The British Columbia government says it will introduce legislative changes to extend a rent freeze through to the end of this year to stop illegal "renovictions" and improve the dispute resolution process for tenants and landlords. The province has already introduced and extended a rent freeze during the COVID-19 pandemic, and it says in a news release Monday that new legislative changes will keep it in place through Dec. 31. It says tenants can disregard any notice of a rent increase they've received that would have taken effect before Jan. 1, 2022, and starting next year rent hikes will be capped at the rate of inflation. The release says before the NDP government took power in 2017, the maximum allowable rent increase was as high as 4.3 per cent, well above inflation.

BC Chamber of Commerce Appoints New President & CEO

The BC Chamber of Commerce announced that its new President and CEO is Fiona Famulak. She previously served as the CEO of the Whistler Chamber of Commerce earlier in her career. She is also the former president of the Vancouver Regional Construction Association. 

Forecasters predict slight rebound and moderate growth for B.C. economy over next 2 years

Economic Forecast Council estimates B.C. is on track for real GDP growth of 4.7% in 2021, 4.3% in 2022. Finance Minister Selina Robinson said she's encouraged by predictions that British Columbia's economy will rebound this year and next. Robinson heard Friday from economists on the province's Economic Forecast Council who estimate B.C. is on track for real GDP growth of 4.7 per cent this year and 4.3 per cent next year, before growth slows.

The same measurement for the provincial economy in 2020 shows a 5.1 per cent decline, the worst contraction since 1980.

The council of economists from major financial institutions and business associations warned that the strength of recovery depends heavily on the rollout of COVID-19 vaccines. Recovery is expected to escalate as the province reaches herd immunity and consumer activity increases, while work ramps up in areas like construction on resource projects. All signs point to a strong recovery in the United States, which will also help boost B.C.'s rebound, several economists said during the session.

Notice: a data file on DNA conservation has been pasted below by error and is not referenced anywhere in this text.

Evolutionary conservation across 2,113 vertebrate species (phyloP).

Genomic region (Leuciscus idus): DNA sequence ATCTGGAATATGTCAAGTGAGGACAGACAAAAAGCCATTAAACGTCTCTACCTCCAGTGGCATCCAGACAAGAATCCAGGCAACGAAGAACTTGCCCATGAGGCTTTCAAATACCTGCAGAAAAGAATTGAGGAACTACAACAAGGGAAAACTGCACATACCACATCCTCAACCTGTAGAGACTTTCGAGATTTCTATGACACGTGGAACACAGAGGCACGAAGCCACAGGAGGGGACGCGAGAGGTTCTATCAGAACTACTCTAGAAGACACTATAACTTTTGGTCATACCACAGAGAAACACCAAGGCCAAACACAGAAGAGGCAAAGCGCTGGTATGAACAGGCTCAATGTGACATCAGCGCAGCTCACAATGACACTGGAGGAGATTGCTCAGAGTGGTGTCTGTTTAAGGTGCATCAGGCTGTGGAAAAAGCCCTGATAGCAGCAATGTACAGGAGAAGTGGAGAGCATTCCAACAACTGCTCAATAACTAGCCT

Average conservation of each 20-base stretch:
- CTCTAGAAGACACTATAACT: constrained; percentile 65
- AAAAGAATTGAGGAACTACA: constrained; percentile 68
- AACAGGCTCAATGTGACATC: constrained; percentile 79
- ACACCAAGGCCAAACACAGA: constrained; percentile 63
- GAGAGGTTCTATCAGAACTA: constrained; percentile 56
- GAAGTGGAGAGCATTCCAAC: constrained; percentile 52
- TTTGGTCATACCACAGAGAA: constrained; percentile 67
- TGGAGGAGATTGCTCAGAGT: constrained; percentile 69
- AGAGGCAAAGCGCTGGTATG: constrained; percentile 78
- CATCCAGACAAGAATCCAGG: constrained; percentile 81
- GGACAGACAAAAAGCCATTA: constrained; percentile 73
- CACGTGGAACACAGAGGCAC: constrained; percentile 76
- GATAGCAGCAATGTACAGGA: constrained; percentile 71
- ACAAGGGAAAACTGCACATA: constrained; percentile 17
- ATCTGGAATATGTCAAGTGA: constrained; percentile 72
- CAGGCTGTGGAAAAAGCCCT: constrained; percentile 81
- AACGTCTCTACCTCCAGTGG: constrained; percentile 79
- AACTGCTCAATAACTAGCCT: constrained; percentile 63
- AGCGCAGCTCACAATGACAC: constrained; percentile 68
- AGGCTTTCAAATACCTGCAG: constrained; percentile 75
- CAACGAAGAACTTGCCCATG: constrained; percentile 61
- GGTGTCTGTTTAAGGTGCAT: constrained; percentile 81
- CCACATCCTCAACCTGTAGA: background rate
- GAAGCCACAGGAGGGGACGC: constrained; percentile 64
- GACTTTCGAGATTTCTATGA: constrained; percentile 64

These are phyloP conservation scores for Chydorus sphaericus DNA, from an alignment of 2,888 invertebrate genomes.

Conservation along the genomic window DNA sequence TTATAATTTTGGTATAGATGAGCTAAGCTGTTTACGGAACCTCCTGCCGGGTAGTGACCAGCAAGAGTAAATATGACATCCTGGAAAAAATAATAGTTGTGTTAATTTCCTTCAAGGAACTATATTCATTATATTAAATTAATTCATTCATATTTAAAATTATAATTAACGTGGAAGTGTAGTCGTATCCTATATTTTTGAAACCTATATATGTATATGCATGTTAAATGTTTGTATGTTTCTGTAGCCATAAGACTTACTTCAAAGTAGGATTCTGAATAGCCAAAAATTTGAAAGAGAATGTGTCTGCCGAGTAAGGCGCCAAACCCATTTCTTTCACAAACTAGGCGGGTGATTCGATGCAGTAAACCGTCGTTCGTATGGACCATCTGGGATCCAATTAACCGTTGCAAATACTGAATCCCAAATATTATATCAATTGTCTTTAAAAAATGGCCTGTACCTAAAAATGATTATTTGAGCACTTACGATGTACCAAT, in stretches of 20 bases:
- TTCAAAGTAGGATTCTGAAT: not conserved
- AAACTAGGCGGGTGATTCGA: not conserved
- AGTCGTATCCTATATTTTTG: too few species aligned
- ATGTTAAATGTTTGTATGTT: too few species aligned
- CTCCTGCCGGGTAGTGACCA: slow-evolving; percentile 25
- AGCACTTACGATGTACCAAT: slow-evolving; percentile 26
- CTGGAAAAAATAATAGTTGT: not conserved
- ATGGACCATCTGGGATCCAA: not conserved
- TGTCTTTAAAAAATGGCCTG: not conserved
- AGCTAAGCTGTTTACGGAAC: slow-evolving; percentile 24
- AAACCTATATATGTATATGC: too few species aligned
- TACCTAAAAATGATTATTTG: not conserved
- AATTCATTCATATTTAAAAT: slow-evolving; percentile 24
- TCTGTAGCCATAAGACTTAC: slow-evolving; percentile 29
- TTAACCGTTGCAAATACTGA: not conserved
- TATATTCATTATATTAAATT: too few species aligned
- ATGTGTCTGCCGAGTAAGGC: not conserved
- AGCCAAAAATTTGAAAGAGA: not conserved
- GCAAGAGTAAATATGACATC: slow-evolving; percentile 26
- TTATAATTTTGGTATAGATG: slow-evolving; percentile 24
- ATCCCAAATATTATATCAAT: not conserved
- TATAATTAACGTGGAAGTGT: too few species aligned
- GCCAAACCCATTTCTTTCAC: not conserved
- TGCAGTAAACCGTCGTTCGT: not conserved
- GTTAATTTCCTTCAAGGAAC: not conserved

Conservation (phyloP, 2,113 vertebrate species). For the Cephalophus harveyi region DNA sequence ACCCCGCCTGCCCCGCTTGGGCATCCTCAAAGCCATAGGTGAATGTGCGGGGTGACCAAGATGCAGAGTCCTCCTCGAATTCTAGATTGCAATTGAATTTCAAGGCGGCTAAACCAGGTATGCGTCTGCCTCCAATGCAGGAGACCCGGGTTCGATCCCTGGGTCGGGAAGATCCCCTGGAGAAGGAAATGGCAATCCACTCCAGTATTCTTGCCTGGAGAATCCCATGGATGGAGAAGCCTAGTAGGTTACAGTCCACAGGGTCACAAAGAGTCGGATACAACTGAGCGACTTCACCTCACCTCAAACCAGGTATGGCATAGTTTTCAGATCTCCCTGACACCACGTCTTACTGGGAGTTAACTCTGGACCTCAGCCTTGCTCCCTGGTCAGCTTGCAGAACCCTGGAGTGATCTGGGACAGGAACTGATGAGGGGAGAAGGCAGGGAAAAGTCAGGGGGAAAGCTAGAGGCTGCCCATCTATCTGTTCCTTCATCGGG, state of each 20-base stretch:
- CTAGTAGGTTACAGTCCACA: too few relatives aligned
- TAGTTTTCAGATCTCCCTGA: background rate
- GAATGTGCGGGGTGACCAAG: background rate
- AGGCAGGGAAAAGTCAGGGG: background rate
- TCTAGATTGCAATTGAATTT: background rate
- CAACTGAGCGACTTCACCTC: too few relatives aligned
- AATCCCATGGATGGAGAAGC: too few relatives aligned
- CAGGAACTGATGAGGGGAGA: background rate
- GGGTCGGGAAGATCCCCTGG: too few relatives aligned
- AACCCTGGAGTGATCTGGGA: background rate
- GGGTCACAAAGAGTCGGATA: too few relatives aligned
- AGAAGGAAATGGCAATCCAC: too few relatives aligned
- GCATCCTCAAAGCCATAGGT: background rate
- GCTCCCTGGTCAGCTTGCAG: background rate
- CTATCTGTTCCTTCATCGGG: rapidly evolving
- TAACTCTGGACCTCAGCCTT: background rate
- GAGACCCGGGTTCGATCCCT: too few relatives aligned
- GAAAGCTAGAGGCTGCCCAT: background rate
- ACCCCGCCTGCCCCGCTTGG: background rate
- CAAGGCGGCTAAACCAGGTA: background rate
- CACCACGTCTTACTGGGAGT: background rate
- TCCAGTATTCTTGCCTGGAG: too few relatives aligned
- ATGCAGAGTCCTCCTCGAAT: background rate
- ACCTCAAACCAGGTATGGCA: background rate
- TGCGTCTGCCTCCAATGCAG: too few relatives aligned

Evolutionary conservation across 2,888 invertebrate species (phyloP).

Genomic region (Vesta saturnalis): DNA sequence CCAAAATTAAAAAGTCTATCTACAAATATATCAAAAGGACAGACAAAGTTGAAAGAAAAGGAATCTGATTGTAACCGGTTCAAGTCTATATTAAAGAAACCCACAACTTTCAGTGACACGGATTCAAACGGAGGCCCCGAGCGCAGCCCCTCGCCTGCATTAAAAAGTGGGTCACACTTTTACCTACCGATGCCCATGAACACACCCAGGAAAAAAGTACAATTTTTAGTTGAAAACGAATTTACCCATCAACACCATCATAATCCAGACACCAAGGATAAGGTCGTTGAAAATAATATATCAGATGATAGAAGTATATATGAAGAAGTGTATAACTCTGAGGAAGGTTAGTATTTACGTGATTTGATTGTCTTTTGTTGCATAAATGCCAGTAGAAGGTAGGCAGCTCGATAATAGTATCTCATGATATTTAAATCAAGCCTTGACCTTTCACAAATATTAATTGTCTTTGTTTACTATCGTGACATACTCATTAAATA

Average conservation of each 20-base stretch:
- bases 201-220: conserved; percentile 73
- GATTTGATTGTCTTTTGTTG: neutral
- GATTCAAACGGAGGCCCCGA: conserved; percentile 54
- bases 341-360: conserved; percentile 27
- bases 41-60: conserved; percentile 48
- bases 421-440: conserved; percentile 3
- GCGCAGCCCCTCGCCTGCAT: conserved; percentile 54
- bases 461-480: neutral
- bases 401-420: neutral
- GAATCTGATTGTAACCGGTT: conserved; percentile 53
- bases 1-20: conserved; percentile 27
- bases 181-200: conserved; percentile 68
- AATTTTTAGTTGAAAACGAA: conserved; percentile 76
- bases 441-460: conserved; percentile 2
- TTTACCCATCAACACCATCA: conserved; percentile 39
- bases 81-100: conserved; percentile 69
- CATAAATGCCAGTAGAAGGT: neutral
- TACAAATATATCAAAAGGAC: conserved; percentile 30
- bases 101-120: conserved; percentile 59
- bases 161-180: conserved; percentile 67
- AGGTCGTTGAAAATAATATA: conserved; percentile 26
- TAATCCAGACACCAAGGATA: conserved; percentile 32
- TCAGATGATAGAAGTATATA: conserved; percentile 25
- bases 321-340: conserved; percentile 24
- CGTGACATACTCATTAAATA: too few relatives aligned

Manitoba: Household bubbles allowed, most businesses can reopen on Friday

Manitobans can now choose to designate one other household to form a pandemic bubble, and businesses — except indoor theatres, concert halls, casinos and bingo halls — can reopen when new public health orders come into effect Friday.

Restaurants can operate at 50 per cent capacity, but the rule limiting seating to household members only remains in place.

Indoor recreation facilities such as gyms, pools and fitness centres will be able to operate at 25 per cent capacity with physical distancing measures in place for spectators, locker rooms and common areas. The province had considered eliminating rules requiring masks for people in recreation facilities while exercising, but decided to keep it in place for this round of the health orders, said Chief Provincial Public Health Officer Dr. Brent Roussin.

The new orders, which Roussin unveiled during a news conference on Tuesday, will remain in effect until March 25. The government has posted the rules on its website

PEI Green MLA, labour group want government to require paid sick days